Tuesday, July 21, 2009

How I curbed late-night snacking

Today at the gym I read a magazine article entitled "Are you a nighttime nibbler?" At first I was about to flip over the article, assuming that it would talk about the "same old, same old" that I have read a million times before.

It then occurred to me that I have come a long way in this area myself! I wanted to just list a couple quick tips from the magazine article as well as what I have learned from personal experience.

* Decide how many snacks you will "allow" yourself to have and then stick to it

* Don't skip meals throughout the day so that you can snack later, because this only sets you up to overindulge

* Tend to your stress, since many of us partake in night-time eating due to stress we don't want to confront

All good points, but many are easier said than done. As someone who used to be a chronic night-time snacker to the point of practicaly bingeing, here are some things I have learned:

* Ever since I have began eating more of a "high-raw" diet, my night-time cravings have diminished greatly. I think this is due to the fact that I am eating much, much less processed foods (sugar, bread, processed sauces, etc.) that generally can trigger cravings

* End your meal with a mint, a hot (or cold) cup of tea, or by brushing your teeth. If you make this a habit, it will become a signal for you that dinner is truly over. Plus, out of pure laziness, I rarely want to brush my teeth twice in one night ;)

* Find some good, flavored teas that you will enjoy, such as chocolate or chai

* If you do need a sweet, chocolately snack, have some dark chocolate - the darker the better, for many reasons. Dark chocolate has more antioxidants than milk chocolate, is usually vegan (so the lack of dairy won't upset your stomach if you are prone to this, as I am), and I've found that it is easier to stop at a few pieces of dark chocolate vs. milk chocolate that I could eat all day!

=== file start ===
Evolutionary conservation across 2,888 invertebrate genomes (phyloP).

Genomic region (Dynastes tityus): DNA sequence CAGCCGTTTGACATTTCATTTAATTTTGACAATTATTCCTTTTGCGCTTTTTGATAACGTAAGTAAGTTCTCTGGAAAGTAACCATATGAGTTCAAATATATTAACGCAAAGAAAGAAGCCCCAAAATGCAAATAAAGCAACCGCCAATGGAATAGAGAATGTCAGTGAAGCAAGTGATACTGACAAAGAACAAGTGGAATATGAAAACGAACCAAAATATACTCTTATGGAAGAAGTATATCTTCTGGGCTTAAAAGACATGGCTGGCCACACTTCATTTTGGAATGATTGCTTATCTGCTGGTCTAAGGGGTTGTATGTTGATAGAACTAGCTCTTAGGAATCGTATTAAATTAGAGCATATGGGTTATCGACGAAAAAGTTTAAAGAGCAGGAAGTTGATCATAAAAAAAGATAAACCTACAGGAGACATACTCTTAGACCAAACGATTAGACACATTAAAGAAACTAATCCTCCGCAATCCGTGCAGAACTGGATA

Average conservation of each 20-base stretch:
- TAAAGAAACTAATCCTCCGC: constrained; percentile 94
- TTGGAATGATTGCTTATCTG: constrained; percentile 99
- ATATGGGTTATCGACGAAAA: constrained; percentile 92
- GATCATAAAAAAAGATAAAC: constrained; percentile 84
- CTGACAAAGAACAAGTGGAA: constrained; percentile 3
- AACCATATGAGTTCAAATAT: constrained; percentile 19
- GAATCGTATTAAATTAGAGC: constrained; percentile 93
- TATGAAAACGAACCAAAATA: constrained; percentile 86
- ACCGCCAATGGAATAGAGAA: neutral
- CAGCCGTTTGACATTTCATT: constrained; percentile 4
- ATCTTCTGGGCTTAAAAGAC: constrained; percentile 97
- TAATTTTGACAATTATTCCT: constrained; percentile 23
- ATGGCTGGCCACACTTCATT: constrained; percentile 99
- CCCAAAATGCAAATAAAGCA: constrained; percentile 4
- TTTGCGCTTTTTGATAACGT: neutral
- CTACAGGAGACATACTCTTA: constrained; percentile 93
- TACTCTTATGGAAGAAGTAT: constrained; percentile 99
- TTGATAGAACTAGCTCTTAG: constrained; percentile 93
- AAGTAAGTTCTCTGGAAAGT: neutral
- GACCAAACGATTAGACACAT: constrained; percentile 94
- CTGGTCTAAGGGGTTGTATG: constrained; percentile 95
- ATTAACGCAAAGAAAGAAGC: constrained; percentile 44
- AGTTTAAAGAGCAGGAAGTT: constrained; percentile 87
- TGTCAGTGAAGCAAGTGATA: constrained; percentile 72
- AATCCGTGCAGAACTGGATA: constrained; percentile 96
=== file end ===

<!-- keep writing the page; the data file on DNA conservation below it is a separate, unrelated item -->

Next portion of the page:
* I've found that whenever I eat anything late at night, I will have stomach cramps when I wake up the next day. Honestly, who wants to start the day feeling bloated and full? I would much rather start the day feeling light and full of energy! My allergist told me that the vast majority of people suffer from some type of acid reflux (whether it has been formally diagnosed or not), and that everyone can benefit from having a "cut-off" time at night after which they do not eat.

* Distract yourself with hobbies that you enjoy, whether it is watching tv or reading a good book. I am partial to reading a good book or knitting while watching tv (I know, I'm such an old lady!), or sometimes giving myself a mani-pedi

* I know that no matter what, I will probably want a snack - probably chocolate - at some point over the course of the evening. Instead of snacking on chocolate (which has many health benefits but hey, is a bit expensive if you are buying the good-quality stuff!) both after dinner and later as a snack, I ask myself to wait a while before indulging in the snack